Things That Matter

Miami Student Becomes First Latino DACA Recipient To Become A Rhodes Scholar And He Says He Owes It All To Elementary School Teacher

When we look back at our time in elementary or middle school, how many of us distinctly remember a special teacher or school official who went out of their way to help us?

Sure, for many of us school wasn’t always the best place. From teasing and bullying to stress over grades and homework, school can be a stressful place. But it’s also a place often filled with caring, compassionate teachers hoping to build our next generation of Americans.

One of those Americans is Santiago Potes, a DACA recipient originally from Colombia who has just been named a 2021 Rhodes Scholar – the first Latino DACA recipient to earn such a distinction.

Santiago Potes has become the first Latino DACA recipient to become a Rhodes Scholar.

Over the weekend, the Rhodes Trust announced its lineup of Rhodes Scholars and among them is the first ever Latino DACA recipient – Santiago Potes, a 2020 graduate of Columbia University.

In their announcement, the Rhodes Trust wrote, “Santiago has been a teaching or research assistant for leading professors in physics, philosophy, social psychology and neuroscience, and won numerous college prizes for leadership as well as academic performance. He is widely published on legal issues relating to DACA status, was one of the DACA recipients featured in a brief filed with the Supreme Court to preserve DACA.”

Today, Potes works as a full-time paralegal for a Wall Street law firm and is the head teaching assistant for a physics class at Columbia. He’s also a foreign policy expert who speaks nine languages and plans to study international relations during his two-year program in England.

“I really just want to protect  the United States because it really is the only country that I know, and I think that my skills and languages and history and political science could be best used in such a career,” added Potes.

Potes traces his success back to an elementary school teacher, herself an immigrant.

In an interview with CNN, Potes says that he owes all of his success and determination to an elementary school teacher that he saw twice a week from second to fifth grade. “She was one of the biggest blessings that I’ve had in my entire life so far,” he said.

“My parents didn’t go to college. My parents had me when they were 16 years old. So, she really became kind of like my first mother figure actually. She went out of her way to teach me a rigorous education,” he added.

He said he would not have reached this level of success if Esteva had not told him from an early age that she believed he could do great things. For her part, Esteva said she just spotted what was already innately in Potes as a child. “I planted a seed in fertile soil. You took care of a plant. You are the one who made it possible.”

Esteva is a Cuban refugee and immigrant to the United States herself. She said it means even more to have teacher and student, both Latino immigrants and refugees, two generations of opportunity and success in the United States.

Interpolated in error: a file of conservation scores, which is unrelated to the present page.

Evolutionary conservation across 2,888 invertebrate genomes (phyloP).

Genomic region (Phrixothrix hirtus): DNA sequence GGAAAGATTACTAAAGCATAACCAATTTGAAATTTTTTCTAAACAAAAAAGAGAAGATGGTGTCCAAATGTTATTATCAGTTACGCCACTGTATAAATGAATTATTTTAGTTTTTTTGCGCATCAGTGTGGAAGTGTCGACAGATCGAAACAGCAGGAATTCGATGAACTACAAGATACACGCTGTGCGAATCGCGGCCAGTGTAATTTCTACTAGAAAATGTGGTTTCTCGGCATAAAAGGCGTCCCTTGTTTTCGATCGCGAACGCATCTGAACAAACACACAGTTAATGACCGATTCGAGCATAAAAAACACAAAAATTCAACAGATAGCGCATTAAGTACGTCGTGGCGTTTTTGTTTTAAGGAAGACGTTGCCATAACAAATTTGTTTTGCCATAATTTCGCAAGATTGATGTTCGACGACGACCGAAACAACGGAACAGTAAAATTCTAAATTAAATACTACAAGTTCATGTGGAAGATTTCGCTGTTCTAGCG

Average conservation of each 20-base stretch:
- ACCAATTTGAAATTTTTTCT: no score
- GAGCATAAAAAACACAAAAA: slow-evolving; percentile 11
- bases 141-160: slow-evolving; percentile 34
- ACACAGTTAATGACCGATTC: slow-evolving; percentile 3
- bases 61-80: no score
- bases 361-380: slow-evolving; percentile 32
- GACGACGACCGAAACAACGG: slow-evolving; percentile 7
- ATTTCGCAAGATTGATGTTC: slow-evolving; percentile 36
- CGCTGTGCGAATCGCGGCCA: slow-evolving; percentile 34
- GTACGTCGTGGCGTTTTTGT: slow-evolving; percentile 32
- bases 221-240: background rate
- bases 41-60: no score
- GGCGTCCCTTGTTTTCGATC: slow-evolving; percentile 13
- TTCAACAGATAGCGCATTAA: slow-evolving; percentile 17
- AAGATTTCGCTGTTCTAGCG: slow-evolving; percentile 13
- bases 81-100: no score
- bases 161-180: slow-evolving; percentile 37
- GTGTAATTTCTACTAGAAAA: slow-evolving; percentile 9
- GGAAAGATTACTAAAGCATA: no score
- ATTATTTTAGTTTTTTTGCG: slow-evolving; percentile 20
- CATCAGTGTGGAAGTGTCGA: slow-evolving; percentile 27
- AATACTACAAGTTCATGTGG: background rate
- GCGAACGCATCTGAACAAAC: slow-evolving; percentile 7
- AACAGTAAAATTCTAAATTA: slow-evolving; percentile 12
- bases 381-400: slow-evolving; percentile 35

His story is one that many in the undocumented community can relate to.

Although Potes had to overcome serious struggles to follow his dreams, overcoming homelessness and a difficult home life, he owes his future to his time spent in the classroom.

Like so many in our community, Potes came from parents who both worked to provide for the family. They themselves were young, undocumented parents. His dad washed cars. His mom worked at a major chain supermarket.

It was around Thanksgiving, years ago, when the family was awakened by an early morning banging on the front door to their cramped studio apartment from what he later came to find out were U.S. Immigration and Customs Enforcement (ICE) agents.

The 12-year-old managed to grab his school bag and the family escaped through a backyard and were later  picked up by one of his father’s Colombian friends, then taken to a residence where he, his younger brother and parents stayed on a couch for more than a year.

Although Potes is the first Latino DACA recipient to win a Rhodes Scholarship, he’s not the first DACA student.

Although many people associate DACA recipients with being undocumented Latino migrants, that’s not the case. In fact, the first DACA recipient to be named a Rhodes Scholar was Harvard University student Jin Park, of South Korea.

Park, 22, arrived in New York City with his parents from South Korea when he was 7 years old and grew up in Queens, N.Y. Park studied at Harvard working toward a degree in molecular and cellular biology with a minor in ethnicity and migration rights.

“I’ve proposed two master’s degrees for my studies at Oxford: one in migration studies, the other in global health science and epidemiology,” Park says. “I want to do those two degrees and come back and hopefully work in the context of public health department … [to] implement evidence-based policies to improve and work on immigrant health.”

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